Nigeria’s Eurobond yields fell for the seventh day to a record after central bank Governor Lamido Sanusi said the nation’s financial system is not under threat from the withdrawal of speculative investments.
Borrowing costs on the $500 million dollar debt due January 2021 slid four basis points, or 0.04 percentage point, to 4.162 percent at 1:18 p.m. in Lagos, the lowest since it was issued in January 2011, according to data compiled by Bloomberg. The yields have dropped 213 basis points from a high of 6.29 percent on Dec. 21, 2011.
Africa’s biggest oil producer would still have $36 billion in reserves if speculative investments of about $10 billion left the country, Sanusi said at a conference yesterday. The nation’s foreign-exchange reserves have increased 35 percent this year to $44.5 billion as at Nov. 30, according to data on the Central Bank of Nigeria’s website.
“Strong external reserves boost the confidence of offshore investors in the nation’s debt,” Sewa Wusu, analyst at Lagos- based Sterling Capital Ltd., said by phone.
The central bank has left its benchmark interest rate unchanged at a record 12 percent this year, increased lenders’ reserve requirements and limited access to money auctions to stop dealers from buying foreign currency using naira purchased from the bank at a discount.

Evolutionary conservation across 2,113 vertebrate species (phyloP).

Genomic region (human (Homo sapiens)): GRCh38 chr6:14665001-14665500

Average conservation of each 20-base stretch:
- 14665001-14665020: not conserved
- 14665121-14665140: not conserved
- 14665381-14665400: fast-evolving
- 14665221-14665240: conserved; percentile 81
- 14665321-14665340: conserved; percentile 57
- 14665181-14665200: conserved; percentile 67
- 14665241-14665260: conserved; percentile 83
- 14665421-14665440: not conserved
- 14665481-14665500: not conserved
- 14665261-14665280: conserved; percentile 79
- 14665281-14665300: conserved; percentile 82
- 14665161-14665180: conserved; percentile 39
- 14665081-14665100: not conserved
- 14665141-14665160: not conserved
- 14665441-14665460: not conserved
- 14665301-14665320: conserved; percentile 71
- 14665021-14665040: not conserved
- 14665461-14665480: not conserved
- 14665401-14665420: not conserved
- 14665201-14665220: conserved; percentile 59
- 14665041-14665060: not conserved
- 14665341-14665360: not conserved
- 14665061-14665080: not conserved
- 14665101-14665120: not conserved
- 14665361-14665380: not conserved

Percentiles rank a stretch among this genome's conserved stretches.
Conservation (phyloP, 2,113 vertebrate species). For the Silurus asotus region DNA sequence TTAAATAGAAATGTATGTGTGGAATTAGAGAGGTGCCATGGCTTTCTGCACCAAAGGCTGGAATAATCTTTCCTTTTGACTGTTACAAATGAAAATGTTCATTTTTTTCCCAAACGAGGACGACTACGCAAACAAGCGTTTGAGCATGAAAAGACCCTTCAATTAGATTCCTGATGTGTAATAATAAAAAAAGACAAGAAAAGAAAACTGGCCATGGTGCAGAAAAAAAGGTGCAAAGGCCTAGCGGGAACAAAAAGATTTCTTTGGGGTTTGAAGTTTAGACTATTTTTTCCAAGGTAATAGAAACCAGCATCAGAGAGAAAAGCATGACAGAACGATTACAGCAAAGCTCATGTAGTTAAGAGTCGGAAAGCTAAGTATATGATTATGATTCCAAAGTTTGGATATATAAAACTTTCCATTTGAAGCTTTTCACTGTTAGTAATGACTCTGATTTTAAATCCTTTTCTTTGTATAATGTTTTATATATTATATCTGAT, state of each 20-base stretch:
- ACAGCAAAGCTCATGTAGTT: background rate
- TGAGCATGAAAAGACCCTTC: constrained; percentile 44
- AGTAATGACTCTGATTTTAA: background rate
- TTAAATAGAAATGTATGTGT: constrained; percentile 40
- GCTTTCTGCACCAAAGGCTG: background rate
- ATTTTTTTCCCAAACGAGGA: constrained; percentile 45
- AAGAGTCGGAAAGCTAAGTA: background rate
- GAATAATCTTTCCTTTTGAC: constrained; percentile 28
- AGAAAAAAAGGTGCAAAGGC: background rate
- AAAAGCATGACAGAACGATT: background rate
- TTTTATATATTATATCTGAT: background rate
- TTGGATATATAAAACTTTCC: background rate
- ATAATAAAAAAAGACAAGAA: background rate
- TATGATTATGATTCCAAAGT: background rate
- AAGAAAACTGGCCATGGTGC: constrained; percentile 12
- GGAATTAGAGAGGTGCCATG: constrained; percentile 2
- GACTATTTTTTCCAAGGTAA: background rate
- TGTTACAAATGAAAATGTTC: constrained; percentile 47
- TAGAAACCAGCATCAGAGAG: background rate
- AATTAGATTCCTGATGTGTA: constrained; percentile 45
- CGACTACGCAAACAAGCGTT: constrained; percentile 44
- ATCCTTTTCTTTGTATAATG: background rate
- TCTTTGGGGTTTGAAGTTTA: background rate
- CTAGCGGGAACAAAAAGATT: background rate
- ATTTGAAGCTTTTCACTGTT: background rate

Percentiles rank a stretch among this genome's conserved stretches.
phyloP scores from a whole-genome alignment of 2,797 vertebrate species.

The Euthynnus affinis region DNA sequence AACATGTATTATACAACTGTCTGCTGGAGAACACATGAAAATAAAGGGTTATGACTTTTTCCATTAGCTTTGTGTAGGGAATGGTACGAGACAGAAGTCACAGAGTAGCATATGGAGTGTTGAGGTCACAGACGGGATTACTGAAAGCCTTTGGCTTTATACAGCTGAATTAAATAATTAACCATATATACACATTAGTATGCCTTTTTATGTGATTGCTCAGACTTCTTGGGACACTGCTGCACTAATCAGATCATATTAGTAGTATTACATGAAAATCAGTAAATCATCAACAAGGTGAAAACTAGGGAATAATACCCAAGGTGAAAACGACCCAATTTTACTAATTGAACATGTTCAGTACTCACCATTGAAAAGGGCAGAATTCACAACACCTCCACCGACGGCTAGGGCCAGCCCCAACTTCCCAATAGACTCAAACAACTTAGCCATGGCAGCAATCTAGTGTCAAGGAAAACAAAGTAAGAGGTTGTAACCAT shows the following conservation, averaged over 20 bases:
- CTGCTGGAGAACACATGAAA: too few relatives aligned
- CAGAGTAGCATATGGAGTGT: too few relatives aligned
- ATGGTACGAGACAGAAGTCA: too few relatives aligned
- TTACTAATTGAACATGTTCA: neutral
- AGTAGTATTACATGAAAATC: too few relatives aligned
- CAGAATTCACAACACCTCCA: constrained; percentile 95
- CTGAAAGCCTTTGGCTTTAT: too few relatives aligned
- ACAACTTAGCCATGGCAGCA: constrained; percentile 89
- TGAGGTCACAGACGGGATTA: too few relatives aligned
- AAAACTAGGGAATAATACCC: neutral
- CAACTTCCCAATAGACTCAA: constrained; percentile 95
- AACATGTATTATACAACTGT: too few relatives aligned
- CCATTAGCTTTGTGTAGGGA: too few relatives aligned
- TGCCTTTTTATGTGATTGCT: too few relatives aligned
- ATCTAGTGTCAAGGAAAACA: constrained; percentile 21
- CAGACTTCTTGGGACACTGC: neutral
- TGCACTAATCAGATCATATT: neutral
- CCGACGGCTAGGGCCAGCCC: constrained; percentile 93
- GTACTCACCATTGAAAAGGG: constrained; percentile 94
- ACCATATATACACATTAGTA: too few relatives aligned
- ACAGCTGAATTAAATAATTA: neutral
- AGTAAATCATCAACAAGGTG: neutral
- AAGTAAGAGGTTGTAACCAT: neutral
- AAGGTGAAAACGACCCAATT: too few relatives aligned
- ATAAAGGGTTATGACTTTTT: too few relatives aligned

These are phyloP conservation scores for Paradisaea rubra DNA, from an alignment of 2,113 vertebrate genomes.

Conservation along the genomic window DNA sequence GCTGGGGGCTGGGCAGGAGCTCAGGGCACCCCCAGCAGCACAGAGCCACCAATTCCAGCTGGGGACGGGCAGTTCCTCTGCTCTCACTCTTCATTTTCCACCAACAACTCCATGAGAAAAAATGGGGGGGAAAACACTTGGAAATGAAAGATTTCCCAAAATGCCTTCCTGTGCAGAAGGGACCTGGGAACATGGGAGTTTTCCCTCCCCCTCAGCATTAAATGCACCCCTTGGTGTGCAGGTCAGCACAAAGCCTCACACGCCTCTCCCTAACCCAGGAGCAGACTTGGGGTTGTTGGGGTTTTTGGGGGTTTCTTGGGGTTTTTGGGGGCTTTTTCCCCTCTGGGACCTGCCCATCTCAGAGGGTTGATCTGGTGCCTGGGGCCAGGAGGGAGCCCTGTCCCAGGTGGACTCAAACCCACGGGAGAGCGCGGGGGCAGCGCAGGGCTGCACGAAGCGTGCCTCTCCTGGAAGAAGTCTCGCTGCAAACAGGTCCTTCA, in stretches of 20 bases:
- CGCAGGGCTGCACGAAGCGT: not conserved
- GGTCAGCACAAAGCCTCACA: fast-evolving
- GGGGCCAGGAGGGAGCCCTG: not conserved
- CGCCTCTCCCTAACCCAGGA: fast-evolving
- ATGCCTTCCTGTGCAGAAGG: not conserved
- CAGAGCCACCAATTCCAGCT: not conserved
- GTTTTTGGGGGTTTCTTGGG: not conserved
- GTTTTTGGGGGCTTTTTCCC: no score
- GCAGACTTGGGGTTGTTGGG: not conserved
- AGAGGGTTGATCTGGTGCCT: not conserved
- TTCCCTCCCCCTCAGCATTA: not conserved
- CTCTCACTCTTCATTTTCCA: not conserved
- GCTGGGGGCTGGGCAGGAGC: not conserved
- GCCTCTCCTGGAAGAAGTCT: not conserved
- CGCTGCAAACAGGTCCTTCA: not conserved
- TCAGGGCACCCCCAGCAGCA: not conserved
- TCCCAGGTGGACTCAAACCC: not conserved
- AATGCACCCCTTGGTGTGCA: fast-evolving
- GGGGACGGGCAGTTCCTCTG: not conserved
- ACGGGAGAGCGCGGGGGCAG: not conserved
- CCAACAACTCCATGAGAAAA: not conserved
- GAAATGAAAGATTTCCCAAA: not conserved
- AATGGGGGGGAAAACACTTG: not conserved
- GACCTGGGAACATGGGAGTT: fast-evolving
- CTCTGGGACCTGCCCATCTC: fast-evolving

The naira weakened less than 0.1 percent at 157.18 a dollar on the interbank market in Lagos. The currency has strengthened 3.2 percent this year, the second-best performer in Africa, according to data compiled by Bloomberg.
The yield on 16.39 percent naira debt due January 2022 fell eight basis points to 12.10 percent, according to yesterday’s prices on the website of the Lagos-based Financial Markets Dealers Association website.
Ghana’s cedi was unchanged at 1.8913 a dollar in Accra, the capital, today.
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